Also a gun belt should be used, which is stiffer and made to spread out the weight of the gun across the entire belt, rather than a normal belt that will sag to the side or pull down your pants. Cross Breed sells great gun belts.

7) Think Safe at Home.
Especially if you have children or others in your home, have a system of safety at home and a place to put your gun when it’s not on you or when you’re asleep. Many people are getting a small gun safe like this one that opens quickly when you need it.

8) Get Training.
You want to know your gun as well as you know your car’s controls. When you drive a car, you don’t have to look down at the gearshift or pedals, and if something bad happens, you react instinctively without thinking about each hand and each control. Similarly, you should feel the same about your gun and that means you need training.

The saying goes, “When the time comes, you won’t rise to the occasion, but rather fall to the lowest level of training.”

For many across the country, carrying concealed is becoming a growing option and some states only make that option available if you jump through a few government hoops first. One hoop is a concealed carry class that some feel is training. It is not. It is simply a worthless government requirement where they remind you to only use a gun to protect life, not stuff.

You should already know that, and you should also get lots of training. The government should not mandate training in order for you to practice your constitutional right to defend yourself, nevertheless, you should get training on your own.

Spending time with an NRA shooting instructor will help you with your grip, stance, holstering, drawing from concealment, and overall technique. Training can also cover mindset, positioning and scenarios as well, and the more you learn, the more you'll want to learn.

Some classes can be expensive, so at the very least or as you save and prepare for a class, I’d recommend this set of DVDs from Magpul as well as all these DVDs from GunTalk.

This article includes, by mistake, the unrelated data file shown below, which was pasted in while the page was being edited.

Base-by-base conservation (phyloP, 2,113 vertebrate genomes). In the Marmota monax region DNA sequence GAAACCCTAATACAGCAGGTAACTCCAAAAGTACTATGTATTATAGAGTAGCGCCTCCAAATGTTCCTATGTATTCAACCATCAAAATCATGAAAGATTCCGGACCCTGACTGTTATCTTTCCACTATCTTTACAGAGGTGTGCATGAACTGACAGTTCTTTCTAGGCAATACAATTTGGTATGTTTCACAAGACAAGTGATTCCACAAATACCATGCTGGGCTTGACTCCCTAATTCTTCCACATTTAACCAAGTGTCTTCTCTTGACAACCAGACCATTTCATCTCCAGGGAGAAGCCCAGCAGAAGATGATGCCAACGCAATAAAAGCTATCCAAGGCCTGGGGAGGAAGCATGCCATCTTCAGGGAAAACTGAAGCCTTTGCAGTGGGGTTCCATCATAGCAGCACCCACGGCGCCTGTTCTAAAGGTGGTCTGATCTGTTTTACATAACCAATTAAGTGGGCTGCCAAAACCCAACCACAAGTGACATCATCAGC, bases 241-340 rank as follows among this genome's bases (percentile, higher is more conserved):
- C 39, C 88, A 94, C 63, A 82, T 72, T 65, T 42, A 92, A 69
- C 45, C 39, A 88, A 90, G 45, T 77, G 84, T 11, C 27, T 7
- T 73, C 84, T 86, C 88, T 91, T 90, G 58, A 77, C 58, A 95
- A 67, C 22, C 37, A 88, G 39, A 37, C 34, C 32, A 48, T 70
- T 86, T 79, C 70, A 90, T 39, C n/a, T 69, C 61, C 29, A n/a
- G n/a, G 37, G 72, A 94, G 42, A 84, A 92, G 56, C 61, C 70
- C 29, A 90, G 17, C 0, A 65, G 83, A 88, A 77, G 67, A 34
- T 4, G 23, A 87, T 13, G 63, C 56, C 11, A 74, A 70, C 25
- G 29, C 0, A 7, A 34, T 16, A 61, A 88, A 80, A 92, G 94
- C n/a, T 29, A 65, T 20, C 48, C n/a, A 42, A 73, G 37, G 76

Types of Pistols to Look At

I recommend to my friends, as a standard go-to gun for both home protection and concealed carry, a striker-fired 9mm semi-auto pistol. That would be like a Glock, Springfield XDm, or Smith and Wesson M&P. There are others and all good brands will offer good guns, but I'd start with these three.

Pistols of the past have traditionally used a hammer to fire the round, which meant that the hand and grip was lower due to the mechanics. A lower grip makes for a higher fulcrum of recoil, meaning it’s harder to control.

The new line of striker-fired semi-auto pistols allows your hand to hold the gun higher for more control, plus they have plenty of internal safeties that make the gun easier to use when you need it. And because many of these use “double-stack” magazines, they also allow you to carry more rounds in your firearm, which is crucial when you need your gun for self defense.

Women Who Will Carry In a Purse

Women who are carrying in a custom gun purse (of course with purse holster as well) may also look at a hammerless snub-nosed revolver because it will allow you to fire and keep firing from within the purse where a semi-auto will jam in that situation.

There is a particular technique to shooting from a purse, so ask about that when you train. But even still, remember that a revolver will hold fewer rounds and will be harder to shoot than a striker-fired semi-auto. Nevertheless, if the purpose is for a purse, the revolver is still the best. Keep the round smaller, like a 38 Special over a .357 magnum to keep it easier to shoot, because a revolver will twist and torque your wrist more.

Customize the Grips

With the newer striker-fired pistols, you can usually change the back-strap to a smaller grip, and most people prefer the smallest option because it gives them more control. Also, if you go with Glock, I’d recommend also getting a Hogue brand rubber over-grip as well.

One of My Favorites

The Springfield XDm 3.8 in 9mm is great, and I really like the compact version because it is exactly the same size as the full-sized version but with a shorter grip. In this way it’ll hold both compact and full size magazines, making it a full-sized gun when you need it at home and a compact gun for carry.

Again, before you buy anything, at least hold if not try them first if possible, and get with a trainer to make sure your technique is safe and the most effective possible.

Disclaimer: This is for entertainment purposes only. I'm not an expert and you really should seek the opinion of an expert. I offer this information freely in hopes of putting you on a bigger path of education and I can’t and don’t take responsibility for how you may use or interpret this information. I offer it in hopes that you will be more prepared and perhaps be able to save your life or a loved one’s. Nevertheless, no one but you can be responsible for how you handle or store a gun. You must always follow all the rules of gun safety at all times, store and clean your gun safely, and get training from a NRA firearms instructor.

No comments:

Post a Comment